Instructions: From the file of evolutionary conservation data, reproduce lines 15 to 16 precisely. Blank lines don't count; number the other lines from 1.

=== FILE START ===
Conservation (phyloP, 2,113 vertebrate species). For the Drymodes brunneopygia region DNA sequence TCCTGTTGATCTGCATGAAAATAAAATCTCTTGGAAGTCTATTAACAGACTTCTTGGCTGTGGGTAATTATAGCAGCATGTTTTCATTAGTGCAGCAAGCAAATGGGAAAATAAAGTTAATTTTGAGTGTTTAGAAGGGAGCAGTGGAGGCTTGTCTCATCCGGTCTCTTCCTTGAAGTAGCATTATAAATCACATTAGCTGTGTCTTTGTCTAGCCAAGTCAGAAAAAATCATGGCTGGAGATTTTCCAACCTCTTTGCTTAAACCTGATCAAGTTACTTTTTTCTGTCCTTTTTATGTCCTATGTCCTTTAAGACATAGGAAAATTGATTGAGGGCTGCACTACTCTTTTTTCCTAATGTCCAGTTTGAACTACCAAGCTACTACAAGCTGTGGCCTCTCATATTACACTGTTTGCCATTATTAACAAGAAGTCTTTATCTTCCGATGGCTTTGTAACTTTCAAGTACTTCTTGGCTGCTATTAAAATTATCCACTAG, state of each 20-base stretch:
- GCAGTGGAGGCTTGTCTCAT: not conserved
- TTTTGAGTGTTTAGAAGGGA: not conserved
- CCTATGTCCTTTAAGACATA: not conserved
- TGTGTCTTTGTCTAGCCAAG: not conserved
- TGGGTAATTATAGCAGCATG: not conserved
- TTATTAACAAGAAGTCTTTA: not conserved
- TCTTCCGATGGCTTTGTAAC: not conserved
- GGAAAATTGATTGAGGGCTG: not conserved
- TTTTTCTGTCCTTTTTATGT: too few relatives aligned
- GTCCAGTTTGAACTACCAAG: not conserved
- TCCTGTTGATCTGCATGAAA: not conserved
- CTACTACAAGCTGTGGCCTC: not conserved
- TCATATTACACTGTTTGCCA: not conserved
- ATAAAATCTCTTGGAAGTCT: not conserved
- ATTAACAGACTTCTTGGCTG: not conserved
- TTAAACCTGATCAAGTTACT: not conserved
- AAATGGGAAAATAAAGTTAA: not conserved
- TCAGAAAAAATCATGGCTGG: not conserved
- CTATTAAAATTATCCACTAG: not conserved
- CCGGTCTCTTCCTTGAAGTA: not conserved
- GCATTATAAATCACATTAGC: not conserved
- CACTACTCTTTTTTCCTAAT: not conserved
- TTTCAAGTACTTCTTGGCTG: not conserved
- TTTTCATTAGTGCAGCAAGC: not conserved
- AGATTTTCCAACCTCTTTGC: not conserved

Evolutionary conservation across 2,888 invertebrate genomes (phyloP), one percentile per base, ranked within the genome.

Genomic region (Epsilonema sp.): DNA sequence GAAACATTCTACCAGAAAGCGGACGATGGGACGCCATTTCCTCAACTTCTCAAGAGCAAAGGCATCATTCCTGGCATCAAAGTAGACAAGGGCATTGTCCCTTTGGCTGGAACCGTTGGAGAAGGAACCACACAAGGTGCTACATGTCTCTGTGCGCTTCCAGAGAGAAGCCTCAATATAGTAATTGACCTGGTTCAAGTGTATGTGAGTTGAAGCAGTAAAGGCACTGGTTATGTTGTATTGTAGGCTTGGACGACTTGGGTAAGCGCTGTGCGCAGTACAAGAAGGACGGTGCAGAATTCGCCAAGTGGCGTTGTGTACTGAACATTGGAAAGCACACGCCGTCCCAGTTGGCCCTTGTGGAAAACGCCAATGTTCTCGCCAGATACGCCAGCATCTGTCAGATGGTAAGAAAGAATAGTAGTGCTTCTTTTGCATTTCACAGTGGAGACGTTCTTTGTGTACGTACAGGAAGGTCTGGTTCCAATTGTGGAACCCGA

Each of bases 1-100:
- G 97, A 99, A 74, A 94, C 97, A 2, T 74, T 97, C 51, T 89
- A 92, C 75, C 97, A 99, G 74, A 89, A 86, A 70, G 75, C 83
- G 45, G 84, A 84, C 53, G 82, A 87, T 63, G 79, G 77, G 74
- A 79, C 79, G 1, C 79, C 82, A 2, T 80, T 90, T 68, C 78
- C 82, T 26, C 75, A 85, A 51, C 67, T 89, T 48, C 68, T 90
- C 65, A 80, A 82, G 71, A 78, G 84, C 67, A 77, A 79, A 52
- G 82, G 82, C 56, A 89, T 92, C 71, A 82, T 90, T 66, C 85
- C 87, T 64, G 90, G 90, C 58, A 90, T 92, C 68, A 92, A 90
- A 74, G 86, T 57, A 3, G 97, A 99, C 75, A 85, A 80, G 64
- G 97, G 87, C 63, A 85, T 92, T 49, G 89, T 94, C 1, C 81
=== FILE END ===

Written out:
- ATAAAATCTCTTGGAAGTCT: not conserved
- ATTAACAGACTTCTTGGCTG: not conserved